Halfway through our breakfast Franklin tells me about the now signature Dove Real Women campaign. She and her All Walks co-founders spoke to the female executive who tried to get it off the ground for ten years. In the end she looked at the (mostly male) board who were to approve the ads and asked to film their daughters. “They said they were going to do something else, but they got them to talk about body image.”
Franklin stops and stares at the table. She’s clearly upset. She keeps silent for a few seconds before continuing: “So these young girls were talking to their dads, effectively, about the body image distress they were feeling, and it was within their dad’s power to help them. For me that is really quite moving. The executives at the top didn’t connect with what was really going on in so many women’s lives until the film of their own daughters forced them to. Then they created a better campaign and increased their sales. And I did not expect to be so moved when I told you that – I think it’s having daughters…”
“Fashion finds it hard to show women other than hyper sexualized femme fatale or glamourous passive child.”
She’s made it her life’s work to bring up her two daughters to value themselves through other means than their appearance and to avoid body image anxiety. She used many platforms to teach them – including her own body, never criticising herself physically and always doing joyous things with it (when her daughters were younger they’d all do naked dancing together). “I thought that by example I would show how happy I am with myself and never ever find myself not good enough. You know, I’m healthy – what’s not to love?” From day one she also taught them how to deconstruct fashion and look at how clothes have features to serve you – not the other way around. “They both say that they are very happy in their bodies, and they’re both amazingly statuesque women. And they love clothes.”
“We were also helped, if that’s the word, by the fact that Mateda’s father (the father of Franklin’s first child, ed.) was dying. And I can say that dispassionately, because it took a long time for his body to give up.” He had a very malignant form of MS, needed 24-hour care from the time their daughter was a baby, couldn’t speak, see or move and was fed by a tube. “For 22 and 15 years respectively Mateda and Roseby saw a body that didn’t work, a body that needed to be medically managed to do anything. So I used that to our advantage. Put simply, after each visit I encouraged them to compare their own bodies to his and value every aspect of their health. It came with all kinds of complications, as it is very difficult to visit someone so ill for 22 years, but we live in the first world – we have food on the table, and we must see life through our privilege.”
But finding authenticity, valuing what’s inside as opposed to appearance is hard in a world of consumerism. “Consumerism puts up a false self. It’s natural for us to want to engage with idealised selves: it’s how we motivate ourselves. We aspire upwards and we also need to socially compare downward for good mental health. We want to know where we fit in, and fashion creates falsification around the veneer of the idealised self. The veneer is also only a small part of a potential idealised self. What about what we stand for, who we are, our achievements, our beliefs? Fashion finds it hard to show women other than hyper sexualized femme fatale or glamourous passive child.”
“To a certain extent the fashion world even locks down emotion: the models walk like they’re not feeling or thinking anything, even though they will have been standing backstage, fitted into garments and shoes that don’t necessarily fit them. They’ve got to pretend they’re not in pain when they step out onto the runway. You know, fashion people mostly don’t deal with true emotion. It’s all about ‘I’m doing great, I’m not going to tell you the real deal, everything’s fabulous darling.’”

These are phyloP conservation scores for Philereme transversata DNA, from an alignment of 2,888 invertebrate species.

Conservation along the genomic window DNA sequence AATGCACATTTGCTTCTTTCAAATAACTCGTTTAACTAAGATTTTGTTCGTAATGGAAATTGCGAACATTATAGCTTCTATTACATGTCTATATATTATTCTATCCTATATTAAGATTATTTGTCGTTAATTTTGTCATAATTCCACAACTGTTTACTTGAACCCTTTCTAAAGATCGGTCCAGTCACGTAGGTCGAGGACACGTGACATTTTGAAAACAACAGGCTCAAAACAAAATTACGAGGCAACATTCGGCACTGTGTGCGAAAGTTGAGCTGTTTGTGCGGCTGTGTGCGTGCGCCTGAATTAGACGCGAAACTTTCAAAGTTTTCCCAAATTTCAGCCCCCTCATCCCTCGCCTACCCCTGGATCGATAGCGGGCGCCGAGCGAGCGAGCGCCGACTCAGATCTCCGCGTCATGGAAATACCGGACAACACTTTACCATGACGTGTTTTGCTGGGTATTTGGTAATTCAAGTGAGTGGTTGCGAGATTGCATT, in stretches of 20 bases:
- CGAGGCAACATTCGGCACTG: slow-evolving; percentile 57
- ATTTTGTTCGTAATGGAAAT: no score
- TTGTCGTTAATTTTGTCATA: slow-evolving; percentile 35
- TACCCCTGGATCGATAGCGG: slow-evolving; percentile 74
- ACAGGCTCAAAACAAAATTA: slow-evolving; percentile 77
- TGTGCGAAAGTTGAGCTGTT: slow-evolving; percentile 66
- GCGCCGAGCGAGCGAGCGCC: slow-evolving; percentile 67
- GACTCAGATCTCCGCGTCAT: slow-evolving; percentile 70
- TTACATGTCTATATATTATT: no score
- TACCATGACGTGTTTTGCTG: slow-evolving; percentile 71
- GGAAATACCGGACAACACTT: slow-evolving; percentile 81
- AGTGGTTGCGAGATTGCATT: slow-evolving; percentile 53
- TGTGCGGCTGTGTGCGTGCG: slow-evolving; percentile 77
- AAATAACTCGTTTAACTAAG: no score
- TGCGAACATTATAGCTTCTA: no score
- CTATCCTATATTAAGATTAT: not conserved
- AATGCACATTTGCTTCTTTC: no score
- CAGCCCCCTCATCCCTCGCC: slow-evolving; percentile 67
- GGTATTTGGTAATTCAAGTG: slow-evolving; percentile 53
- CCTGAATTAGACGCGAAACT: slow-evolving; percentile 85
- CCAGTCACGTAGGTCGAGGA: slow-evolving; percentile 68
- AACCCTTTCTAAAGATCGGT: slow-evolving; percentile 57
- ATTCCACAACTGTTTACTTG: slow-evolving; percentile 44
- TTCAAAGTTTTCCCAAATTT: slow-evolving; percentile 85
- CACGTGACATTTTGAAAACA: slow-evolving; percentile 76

“When there is a connection between mass media imagery, depression, anxiety and eating disorders, you might see a speeding up of fashion imagery regulation.”
The other day she went to see a presentation on how we process ‘the image’. Images elicit emotions in ways that words don’t – and younger generations are much more used to engaging with the image rather than the word. Fashion has really benefited from that. “We see between 2,000 and 5,000 images a week, and we do all of this processing without being hyper-vigilant about it. The prefrontal cortex doesn’t reach full maturity till the mid-20s. So the promotion of the ideal appearance is entering an emotional level in the growing brain when it’s not yet able to assess or evaluate it. This has huge implications for the mental health of young people. As we become more and more visual, young people are registering more and more distress about body image pressures and success pressures… It’s early days for psychology and the gathering of evidence. Even when we have educated viewers, any alternative viewpoint will have an uphill struggle against consumerism.”
She is optimistic though, comparing this journey to the massive turnaround in cigarette advertising that’s happened in her lifetime: from the glamorous cigarette ads of her youth to cigarette packs being covered by curtains in many UK supermarkets today.
“Of course the NHS was paying for treatment of lung cancer, so when there is a connection between mass media imagery, depression, anxiety and eating disorders, you might see a speeding up of fashion imagery regulation. It’s going to take a while…”
Is that one of her goals for the future, to get some sort legislation in place for fashion imagery?
“MP Caroline Nokes, chair of the APPG on Body Image, is on it. And I can make a contribution. You find me as dedicated to diversity as I ever was. But I have reached a certain level of humility: my internal voice tells me to be content with smaller changes. When we’re younger, we’re all fired up about changing the world, and I was no exception. But since my recent ill health, I do not underestimate small change. Because if everyone was making a small change, it would still amount to an enormous breakthrough.”
Words by Julia van IJken
A special thank you to Dishoom!